Validating form input
Let’s start with a modified version of the Checkout form from bootstrap examples so we don’t have to worry too much about styling. The setup should look something like this: The default HTML5 validation doesn’t show all the form errors at once.
The irony though is that the browser actually knows all the invalid fields once a user submits, so now all we have to do is check for them and then display however we like.
The advantage to this approach is that the user does not have to wait for the data to be submitted to your application, validated and returned.
The disadvantage is that client-side scripting is optional on browsers and sometimes poorly supported.
Once we specify the name attributes of our form fields in the validation Errors object our cool validate Form function does the rest by leveraging built-in HTML5 features and all we need to do is display the errors how we want to. You can use this code snippet to get validation started quickly if you are using Vue and it shouldn’t be that hard to apply to other front-end frameworks as well.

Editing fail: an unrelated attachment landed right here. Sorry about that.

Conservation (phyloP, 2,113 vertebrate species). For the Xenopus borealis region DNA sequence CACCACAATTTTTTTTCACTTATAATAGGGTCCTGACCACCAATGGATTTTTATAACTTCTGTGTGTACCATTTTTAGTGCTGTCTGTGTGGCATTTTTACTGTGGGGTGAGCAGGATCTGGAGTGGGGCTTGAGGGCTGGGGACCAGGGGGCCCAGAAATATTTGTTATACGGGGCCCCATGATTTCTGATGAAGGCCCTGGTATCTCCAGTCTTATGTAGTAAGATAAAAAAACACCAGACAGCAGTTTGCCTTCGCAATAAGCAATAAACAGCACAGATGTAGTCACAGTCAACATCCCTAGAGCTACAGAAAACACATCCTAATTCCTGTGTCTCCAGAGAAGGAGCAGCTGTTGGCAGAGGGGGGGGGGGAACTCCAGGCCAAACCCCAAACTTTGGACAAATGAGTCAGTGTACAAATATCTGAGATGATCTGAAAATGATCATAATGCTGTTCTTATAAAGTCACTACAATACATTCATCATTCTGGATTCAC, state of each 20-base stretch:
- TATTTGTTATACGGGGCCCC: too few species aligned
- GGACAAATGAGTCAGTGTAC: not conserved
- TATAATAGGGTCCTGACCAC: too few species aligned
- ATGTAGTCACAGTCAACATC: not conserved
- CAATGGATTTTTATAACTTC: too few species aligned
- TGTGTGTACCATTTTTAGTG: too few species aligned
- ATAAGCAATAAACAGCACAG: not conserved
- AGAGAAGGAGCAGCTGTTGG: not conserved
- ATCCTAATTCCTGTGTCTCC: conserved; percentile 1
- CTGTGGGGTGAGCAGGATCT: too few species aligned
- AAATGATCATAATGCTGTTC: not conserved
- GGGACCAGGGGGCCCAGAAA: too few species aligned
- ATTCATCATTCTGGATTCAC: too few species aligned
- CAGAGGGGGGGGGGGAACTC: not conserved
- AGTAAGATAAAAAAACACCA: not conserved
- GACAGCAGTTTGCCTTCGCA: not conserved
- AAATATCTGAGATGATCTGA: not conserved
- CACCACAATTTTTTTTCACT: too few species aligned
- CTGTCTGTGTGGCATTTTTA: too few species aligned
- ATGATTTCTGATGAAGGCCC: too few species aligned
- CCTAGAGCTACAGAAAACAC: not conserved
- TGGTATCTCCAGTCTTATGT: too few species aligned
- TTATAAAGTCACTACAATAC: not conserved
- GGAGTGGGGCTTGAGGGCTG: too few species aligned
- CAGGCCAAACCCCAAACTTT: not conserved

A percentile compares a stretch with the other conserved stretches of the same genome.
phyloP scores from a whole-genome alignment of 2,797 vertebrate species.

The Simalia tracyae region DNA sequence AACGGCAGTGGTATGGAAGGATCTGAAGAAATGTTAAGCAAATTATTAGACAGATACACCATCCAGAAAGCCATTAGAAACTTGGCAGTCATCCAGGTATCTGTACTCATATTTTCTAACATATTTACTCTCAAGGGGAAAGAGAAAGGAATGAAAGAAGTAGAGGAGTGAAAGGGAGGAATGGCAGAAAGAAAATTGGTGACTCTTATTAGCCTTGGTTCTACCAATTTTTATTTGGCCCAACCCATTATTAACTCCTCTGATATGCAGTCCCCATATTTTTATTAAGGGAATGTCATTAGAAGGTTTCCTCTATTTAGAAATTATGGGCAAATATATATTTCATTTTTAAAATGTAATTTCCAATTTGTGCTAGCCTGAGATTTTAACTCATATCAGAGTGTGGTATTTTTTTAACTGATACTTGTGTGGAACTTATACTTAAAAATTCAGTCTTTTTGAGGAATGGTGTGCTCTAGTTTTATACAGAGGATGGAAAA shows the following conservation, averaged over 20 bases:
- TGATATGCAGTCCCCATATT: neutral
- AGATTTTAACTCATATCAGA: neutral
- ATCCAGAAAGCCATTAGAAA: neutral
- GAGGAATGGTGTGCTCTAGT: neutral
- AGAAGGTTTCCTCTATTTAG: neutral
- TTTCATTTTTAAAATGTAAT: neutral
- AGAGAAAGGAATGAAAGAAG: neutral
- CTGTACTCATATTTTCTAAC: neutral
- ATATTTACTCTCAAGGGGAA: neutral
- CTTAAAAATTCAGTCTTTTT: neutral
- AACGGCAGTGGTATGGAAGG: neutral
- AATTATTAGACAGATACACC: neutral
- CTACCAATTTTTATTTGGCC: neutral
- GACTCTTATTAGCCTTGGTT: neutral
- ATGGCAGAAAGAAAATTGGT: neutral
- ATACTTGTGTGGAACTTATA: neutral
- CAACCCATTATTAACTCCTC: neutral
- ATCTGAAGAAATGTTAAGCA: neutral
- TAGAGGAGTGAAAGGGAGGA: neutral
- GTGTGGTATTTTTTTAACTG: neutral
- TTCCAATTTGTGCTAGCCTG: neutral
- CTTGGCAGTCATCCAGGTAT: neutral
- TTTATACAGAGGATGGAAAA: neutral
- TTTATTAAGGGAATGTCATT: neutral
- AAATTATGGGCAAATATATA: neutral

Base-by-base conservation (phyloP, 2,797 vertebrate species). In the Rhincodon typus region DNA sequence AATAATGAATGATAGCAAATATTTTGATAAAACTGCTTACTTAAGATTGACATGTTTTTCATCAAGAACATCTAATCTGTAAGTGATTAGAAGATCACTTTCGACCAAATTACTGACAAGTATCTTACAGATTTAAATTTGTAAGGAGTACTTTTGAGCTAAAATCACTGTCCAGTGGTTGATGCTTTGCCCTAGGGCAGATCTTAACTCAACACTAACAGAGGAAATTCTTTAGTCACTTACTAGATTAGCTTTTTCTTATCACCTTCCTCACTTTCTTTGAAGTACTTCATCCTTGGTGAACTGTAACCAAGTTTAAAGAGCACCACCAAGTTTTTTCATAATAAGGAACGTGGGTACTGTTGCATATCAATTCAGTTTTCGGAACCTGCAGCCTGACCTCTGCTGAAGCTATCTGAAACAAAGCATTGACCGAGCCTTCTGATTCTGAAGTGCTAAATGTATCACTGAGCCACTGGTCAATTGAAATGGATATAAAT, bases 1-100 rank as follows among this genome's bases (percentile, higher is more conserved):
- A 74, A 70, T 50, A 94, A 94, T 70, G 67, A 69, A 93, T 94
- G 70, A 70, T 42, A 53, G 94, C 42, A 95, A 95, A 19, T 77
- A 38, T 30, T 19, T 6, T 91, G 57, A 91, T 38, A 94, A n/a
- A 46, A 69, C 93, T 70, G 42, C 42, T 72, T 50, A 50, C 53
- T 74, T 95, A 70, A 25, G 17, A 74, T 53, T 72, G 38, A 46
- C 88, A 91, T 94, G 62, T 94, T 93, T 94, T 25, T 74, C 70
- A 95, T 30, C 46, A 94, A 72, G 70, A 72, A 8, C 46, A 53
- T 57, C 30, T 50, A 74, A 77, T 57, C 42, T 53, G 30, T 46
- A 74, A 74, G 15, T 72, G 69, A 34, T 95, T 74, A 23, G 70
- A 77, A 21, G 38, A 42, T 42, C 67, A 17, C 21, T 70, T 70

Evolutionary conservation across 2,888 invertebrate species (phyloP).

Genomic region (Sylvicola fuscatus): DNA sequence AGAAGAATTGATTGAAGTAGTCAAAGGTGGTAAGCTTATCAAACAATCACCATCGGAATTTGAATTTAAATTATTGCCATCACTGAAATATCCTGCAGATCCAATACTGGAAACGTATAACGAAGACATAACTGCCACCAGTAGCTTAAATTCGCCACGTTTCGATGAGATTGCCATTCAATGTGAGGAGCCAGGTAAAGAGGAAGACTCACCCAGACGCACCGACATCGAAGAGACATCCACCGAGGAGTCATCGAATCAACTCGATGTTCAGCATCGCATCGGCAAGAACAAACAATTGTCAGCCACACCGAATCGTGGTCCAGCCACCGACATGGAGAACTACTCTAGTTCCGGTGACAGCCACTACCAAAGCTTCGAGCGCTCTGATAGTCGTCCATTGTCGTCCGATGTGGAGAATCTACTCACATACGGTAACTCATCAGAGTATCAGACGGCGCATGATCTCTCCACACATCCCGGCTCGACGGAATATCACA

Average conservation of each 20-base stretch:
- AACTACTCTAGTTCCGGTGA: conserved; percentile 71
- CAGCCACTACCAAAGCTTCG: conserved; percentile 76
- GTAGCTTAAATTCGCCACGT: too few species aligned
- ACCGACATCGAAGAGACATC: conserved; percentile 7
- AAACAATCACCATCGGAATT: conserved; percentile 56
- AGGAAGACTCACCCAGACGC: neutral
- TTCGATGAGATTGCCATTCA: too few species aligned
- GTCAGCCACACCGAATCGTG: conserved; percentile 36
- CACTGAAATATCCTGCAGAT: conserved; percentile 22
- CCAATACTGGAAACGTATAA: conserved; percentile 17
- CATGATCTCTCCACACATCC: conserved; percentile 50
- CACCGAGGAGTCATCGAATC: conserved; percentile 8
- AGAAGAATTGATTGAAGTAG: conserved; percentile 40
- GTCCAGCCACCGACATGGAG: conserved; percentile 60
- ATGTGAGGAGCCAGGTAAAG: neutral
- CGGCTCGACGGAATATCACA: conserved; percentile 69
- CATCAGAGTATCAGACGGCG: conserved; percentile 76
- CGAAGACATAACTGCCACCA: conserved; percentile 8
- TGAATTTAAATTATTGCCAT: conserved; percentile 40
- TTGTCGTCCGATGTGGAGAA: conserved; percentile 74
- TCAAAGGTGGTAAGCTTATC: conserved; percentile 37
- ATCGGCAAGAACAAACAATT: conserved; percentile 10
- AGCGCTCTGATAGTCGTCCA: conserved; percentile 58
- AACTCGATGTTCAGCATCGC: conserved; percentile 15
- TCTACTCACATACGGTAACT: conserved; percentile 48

So you also need to remember to allow for the fact that the fields you are wanting to validate might not have survived the initial individual field checks.
In this article, I will talk about how you can leverage HTML5 validation while overriding the boring defaults, so you can display validation errors as fancy as you like.
I will be working with Vuejs but you can always follow along even if you don’t use Vue.
Also, the form Id and error Object Name variables are now being passed into the validate Form function, this allows us to validate several forms on the same web page how and whenever we choose to.
We have been able to create a simple convention over configuration method for form validation.
Validators are simple functions (or callables) that take a single argument and raise The previous sections explained how validation works in general for forms.